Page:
Medea's Monologue by Euripides

A Morbid Mother's Monologue About Revenge

Jason and Medea by John William Waterhouse. 1907.
PD Courtesy of Wikipedia.

In one of the most chilling monologues in all of Greek Mythology, Medea seeks revenge against the heroic yet callous Jason (the father of her children) by killing her own offspring. Found in the play "Medea" by the Greek writer Euripides, this monologue offers an alternative to the traditional female monologues found in classic literature.

In the play, Medea kills her children (offstage) and then flies away on the chariot of Helios, and while many have argued that this play demonizes women, others contend that Medea represents literature’s first feminist heroine, a woman who chooses her own destiny despite the hand she was dealt by the gods.

Although not the typical mother character monologue, Madea's monologue is deeply expressive of the difficulty and multiplicity of the emotions love, loss, and revenge, making it a truly excellent audition piece for female actors who want to convey their ability to portray a depth of complex emotions.

Full Text of Medea's Monologue

Taken from an English translation of the Greek play by Shelley Dean Milman found in "The Plays of Euripides in English, vol ii, the following monologue is delivered by Medea upon discovering Jason has left her for the princess of Corinth. Upon this realization that she's been left alone, Madea attempts to take control of her own life and says:

O my sons!
My sons! ye have a city and a house
Where, leaving hapless me behind, without
A mother ye for ever shall reside.
But I to other realms an exile go,
Ere any help from you I could derive,
Or see you blest; the hymeneal pomp,
The bride, the genial couch, for you adorn,
And in these hands the kindled torch sustain.
How wretched am I through my own perverseness!
You, O my sons, I then in vain have nurtured,
In vain have toiled, and, wasted with fatigue,
Suffered the pregnant matron's grievous throes.
On you, in my afflictions, many hopes
I founded erst: that ye with pious care
Would foster my old age, and on the bier
Extend me after death—much envied lot
Of mortals; but these pleasing anxious thoughts
Are vanished now; for, losing you, a life
Of bitterness and anguish shall I lead.
But as for you, my sons, with those dear eyes
Fated no more your mother to behold,
Hence are ye hastening to a world unknown.
Why do ye gaze on me with such a look
Of tenderness, or wherefore smile? for these
Are your last smiles. Ah wretched, wretched me!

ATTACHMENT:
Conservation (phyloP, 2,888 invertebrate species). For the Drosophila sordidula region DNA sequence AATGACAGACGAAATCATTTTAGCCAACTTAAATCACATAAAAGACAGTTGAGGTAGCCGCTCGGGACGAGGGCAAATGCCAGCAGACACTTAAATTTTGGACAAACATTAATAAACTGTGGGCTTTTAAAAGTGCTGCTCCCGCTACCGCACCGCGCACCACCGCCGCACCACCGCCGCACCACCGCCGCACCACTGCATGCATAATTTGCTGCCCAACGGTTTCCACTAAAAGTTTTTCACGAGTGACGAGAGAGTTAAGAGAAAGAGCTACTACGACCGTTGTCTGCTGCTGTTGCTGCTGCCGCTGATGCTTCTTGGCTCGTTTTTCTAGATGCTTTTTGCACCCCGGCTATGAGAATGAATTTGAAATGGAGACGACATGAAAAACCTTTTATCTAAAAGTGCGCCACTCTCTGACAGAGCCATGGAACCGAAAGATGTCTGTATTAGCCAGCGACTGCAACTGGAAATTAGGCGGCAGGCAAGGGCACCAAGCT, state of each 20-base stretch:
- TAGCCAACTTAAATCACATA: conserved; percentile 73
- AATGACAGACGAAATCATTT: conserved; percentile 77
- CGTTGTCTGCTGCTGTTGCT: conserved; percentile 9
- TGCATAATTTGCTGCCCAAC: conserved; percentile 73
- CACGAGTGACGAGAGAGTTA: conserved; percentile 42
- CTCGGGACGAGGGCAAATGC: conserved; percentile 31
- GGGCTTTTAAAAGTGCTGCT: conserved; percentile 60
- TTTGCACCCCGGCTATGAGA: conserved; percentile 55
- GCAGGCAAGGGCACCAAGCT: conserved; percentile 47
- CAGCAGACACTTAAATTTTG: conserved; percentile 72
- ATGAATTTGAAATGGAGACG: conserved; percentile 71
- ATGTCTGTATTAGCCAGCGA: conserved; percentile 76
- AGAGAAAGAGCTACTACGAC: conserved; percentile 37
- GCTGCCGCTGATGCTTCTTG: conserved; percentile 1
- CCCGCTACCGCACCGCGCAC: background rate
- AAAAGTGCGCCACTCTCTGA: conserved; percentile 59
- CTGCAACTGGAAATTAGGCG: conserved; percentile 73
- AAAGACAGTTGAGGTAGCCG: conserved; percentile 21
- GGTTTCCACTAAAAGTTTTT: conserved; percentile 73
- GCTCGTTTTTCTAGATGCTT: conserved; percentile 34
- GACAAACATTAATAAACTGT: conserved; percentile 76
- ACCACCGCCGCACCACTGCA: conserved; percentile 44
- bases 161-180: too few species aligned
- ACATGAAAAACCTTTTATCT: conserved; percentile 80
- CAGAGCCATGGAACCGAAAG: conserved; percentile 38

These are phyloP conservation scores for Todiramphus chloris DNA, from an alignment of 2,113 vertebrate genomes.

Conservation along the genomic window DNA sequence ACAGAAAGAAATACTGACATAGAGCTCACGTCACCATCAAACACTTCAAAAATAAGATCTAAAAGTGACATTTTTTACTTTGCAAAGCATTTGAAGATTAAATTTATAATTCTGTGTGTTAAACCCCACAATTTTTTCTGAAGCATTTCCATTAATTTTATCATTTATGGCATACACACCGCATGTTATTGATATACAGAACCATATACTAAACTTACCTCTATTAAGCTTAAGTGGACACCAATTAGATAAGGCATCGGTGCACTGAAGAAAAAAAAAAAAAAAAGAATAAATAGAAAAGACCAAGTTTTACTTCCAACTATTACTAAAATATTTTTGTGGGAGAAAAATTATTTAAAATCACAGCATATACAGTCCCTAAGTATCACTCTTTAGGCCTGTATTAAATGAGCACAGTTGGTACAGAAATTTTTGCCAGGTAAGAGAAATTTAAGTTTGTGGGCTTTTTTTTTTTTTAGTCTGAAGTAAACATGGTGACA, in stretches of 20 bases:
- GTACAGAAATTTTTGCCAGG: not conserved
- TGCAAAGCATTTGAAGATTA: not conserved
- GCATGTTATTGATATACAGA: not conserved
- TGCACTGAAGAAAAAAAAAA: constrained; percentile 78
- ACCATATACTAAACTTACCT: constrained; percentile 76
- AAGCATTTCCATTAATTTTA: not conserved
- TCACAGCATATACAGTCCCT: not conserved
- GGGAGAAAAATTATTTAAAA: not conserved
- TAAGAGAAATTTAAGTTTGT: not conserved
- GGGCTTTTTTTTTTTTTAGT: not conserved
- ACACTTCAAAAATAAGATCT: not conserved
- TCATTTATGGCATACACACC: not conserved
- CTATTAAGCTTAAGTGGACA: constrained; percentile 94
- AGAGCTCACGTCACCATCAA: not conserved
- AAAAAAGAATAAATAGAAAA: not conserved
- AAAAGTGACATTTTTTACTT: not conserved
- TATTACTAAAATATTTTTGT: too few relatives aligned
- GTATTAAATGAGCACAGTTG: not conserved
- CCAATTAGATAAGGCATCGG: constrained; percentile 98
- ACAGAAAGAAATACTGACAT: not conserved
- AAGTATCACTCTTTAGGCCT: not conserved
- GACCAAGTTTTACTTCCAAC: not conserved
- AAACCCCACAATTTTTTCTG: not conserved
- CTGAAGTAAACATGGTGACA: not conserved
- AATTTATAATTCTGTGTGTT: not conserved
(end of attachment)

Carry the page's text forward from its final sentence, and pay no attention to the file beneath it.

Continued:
What shall I do? My resolution fails.
Sparkling with joy now I their looks have seen,
My friends, I can no more. To those past schemes
I bid adieu, and with me from this land
My children will convey. Why should I cause
A twofold portion of distress to fall
On my own head, that I may grieve the sire
By punishing his sons? This shall not be:
Such counsels I dismiss. But in my purpose
What means this change? Can I prefer derision,
And with impunity permit the foe
To 'scape? My utmost courage I must rouse:
For the suggestion of these tender thoughts
Proceeds from an enervate heart. My sons,
Enter the regal mansion. [Exuent SONS.] As for those
Who deem that to be present were unholy
While I the destined victims offer up,
Let them see to it. This uplifted arm
Shall never shrink. Alas! alas! my soul
Commit not such a deed. Unhappy woman,
Desist and spare thy children; we will live
Together, they in foreign realms shall cheer
Thy exile. No, by those avenging fiends
Who dwell with Pluto in the realms beneath,
This shall not be, nor will I ever leave
My sons to be insulted by their foes.
They certainly must die; since then they must,
I bore and I will slay them: 'tis a deed
Resolved on, nor my purpose will I change.
Full well I know that now the royal bride
Wears on her head the magic diadem,
And in the variegated robe expires:
But, hurried on by fate, I tread a path
Of utter wretchedness, and them will plunge
Into one yet more wretched. To my sons
Fain would I say: "O stretch forth your right hands
Ye children, for your mother to embrace.
O dearest hands, ye lips to me most dear,
Engaging features and ingenuous looks,
May ye be blest, but in another world;
For by the treacherous conduct of your sire
Are ye bereft of all this earth bestowed.
Farewell, sweet kisses—tender limbs, farewell!
And fragrant breath! I never more can bear
To look on you, my children." My afflictions
Have conquered me; I now am well aware
What crimes I venture on: but rage, the cause
Of woes most grievous to the human race,
Over my better reason hath prevailed.

Even Euripides contemporaries found the monologue and play to be shocking to the Athenian audiences at the time, though this may have stemmed more from the artistic liberties Euripides took in retelling Medea's story—the children historically were said to have been killed by the Corinthians, not by Medea—and the play itself was ranked third of three at the Dionysia Festival where it premiered in 431 B.C.

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Your Citation
Bradford, Wade. "Medea's Monologue by Euripides." ThoughtCo, Dec. 9, 2017, Bradford, Wade. (2017, December 9). Medea's Monologue by Euripides. Retrieved from Bradford, Wade. "Medea's Monologue by Euripides." ThoughtCo. (accessed March 21, 2018).